More than a century after the U.S. government held a race to settle Oklahoma, the World Wide Web is hosting its own land rush to claim uncharted domains. On Sept. 26, Ireland's dotMobi launched a public sale of top-level Web addresses with a new dot-mobi extension. The company's goal is to create a whole new swath of Internet territory populated with pages that are completely compatible with cell phones and personal digital assistants.
In the first two days, dotMobi registered more than 88,000 new domains. That's not many compared with the 105 million addresses registered worldwide since 1985—more than half of which end in ".com." But the speed at which names are getting taken has made the new extension a wild success by dotMobi's estimate. "People are taking the names and they are putting them into production," says dotMobi CEO Neil Edwards. "It took dot-com years to do 100,000 names."
But it's who's rushing to register some of those names that's causing concern. Some companies are complaining that the new extension is luring criminals and cybersquatters who either want to trick Web surfers into visiting wrong sites or charge companies a premium to buy back names associated with their brands (see BusinessWeek.com, 8/28/2000, "CashingIn.com").
Verizon's (VZ) general counsel, Sarah Deutsch, says the land grab is more of a forced march, where big-name companies are warned to buy a claim or risk brand damage. "Anytime one of these top-level domains is introduced, we are forced to register these domains proactively because if you don't do that, you are going to find your trademark infringed. It might be linked with pornography or phishing or fraud," she says. "Companies are forced to come in and protect their crown jewels."
Deutsch says the new dot-mobi name doesn't offer Verizon and some other companies anything that they can't do with their dot-com or dot-net names, which can be accessed by wireless communication devices and formatted to work with smaller screens and limited bandwidth capabilities. A dot-mobi address is different in that dotMobi ensures its sites are formatted to work with cellular phones by offering free templates, instructions for developers, and a user guide with examples. The company also monitors addresses for compatibility with wireless devices and alerts users to portions of their page that don't work. It will eventually expunge Web pages that are not in line with necessary requirements.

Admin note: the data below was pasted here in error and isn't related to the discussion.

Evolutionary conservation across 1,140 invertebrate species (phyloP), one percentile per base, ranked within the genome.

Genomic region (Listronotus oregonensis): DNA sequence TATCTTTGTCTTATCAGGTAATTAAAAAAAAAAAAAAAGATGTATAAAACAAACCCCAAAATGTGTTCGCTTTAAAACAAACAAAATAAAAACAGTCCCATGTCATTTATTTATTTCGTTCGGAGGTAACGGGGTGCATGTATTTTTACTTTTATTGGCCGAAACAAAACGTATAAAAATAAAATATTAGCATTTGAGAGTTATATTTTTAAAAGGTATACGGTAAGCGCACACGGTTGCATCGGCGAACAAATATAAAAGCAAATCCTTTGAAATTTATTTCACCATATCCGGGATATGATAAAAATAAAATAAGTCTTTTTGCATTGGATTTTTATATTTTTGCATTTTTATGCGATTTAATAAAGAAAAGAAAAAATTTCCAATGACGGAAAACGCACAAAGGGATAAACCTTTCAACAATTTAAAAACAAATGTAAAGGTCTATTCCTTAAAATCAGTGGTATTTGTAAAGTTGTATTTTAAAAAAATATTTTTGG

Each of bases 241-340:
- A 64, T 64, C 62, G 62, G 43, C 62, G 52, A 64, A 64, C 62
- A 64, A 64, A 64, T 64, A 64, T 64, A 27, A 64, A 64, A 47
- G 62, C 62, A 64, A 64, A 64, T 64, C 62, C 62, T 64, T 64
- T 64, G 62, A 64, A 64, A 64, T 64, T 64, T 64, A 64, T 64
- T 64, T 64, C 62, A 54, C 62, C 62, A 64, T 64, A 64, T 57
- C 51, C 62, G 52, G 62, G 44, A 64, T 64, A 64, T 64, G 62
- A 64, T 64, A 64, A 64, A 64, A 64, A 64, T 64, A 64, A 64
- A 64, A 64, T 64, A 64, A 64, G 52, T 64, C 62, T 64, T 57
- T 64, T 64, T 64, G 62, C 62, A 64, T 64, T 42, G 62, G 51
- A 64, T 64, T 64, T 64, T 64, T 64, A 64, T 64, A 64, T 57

Edwards says Deutsch and others who share her opinion are failing to grasp the benefits of having an extension where everything is accessible via a handheld mobile device. "The problem has been that trying to take the PC-based experience to the phone failed [with other Web addresses]," says Edwards. With a dot-mobi extension consumers will be able to enjoy their Web experience more from handheld communication devices and companies will have an additional way of advertising to a targeted audience, he says.
Edwards has added reason to think that dot-mobi will catch on. His company is backed by some of the leaders in wireless communications and the Web, including Microsoft (MSFT), Google (GOOG), Nokia (NOK), Ericsson (ERIC), and Samsung. The companies joined together in 2004 in response to what they saw as a need for increasing compatibility between handheld wireless devices and the Internet. Over the following year, they worked out a licensing agreement with the Internet Corp. for Assigned Names and Numbers, the organization that governs domain name policies (see BusinessWeek.com, 7/28/06, "ICANN to Cut U.S. Apron Strings").
Verizon and others do have reason for concern about brand damage. When dot-eu addresses were released last year, many were registered by fraudsters and cybersquatters. EURid, manager of the dot-eu addresses, suspended 74,000 names and sued 400 independent registrars for buying names associated with brands in order to resell them to the brand owners at premium prices.
Michael Denning, VeriSign's (VRSN) vice-president and general manager of Digital Brand Management, is recommending clients register names to avoid having to buy them back or dealing with lengthy court battles before the World Intellectual Property Organization, which arbitrates disputes concerning domain names. "I think the cost for proactively doing something and buying the domain name is much lower than trying to get the brand or trademark back later, which is a much more time-consuming and costly proposition," Denning says.
Edwards acknowledges it's inevitable some people will register domain names in hopes of cybersquatting or creating phishing sites. He says the company tried to make illicit activity cost-prohibitive by setting the initial prices at $25, about twice the rate for dot-com sites. On Oct. 10, the price will drop to less than $12 per domain. Edwards also says that the incidence of fraud and cybersquatting is likely to be a lot lower than with dot-com, dot-eu, or dot-net names because Internet users on cellular phones are not surfing as much and thus unlikely to stumble upon as many bad sites. As a result, phishers and cybersquatters will have less traffic to their sites and find operating them not as profitable.
While computer users are less likely to visit a site by surfing, they may nevertheless be inclined to visit a fake site set up by a phisher hoping to nab sensitive personal details. To keep this from happening, dotMobi had a window of several months, from May, 2006, until Sept. 22, when only recognized brands could register sites. The company received 13,000 registrations from known brand names in that timeframe. No doubt many of them were from the likes of Verizon, intent on keeping others from squatting on their Internet territory.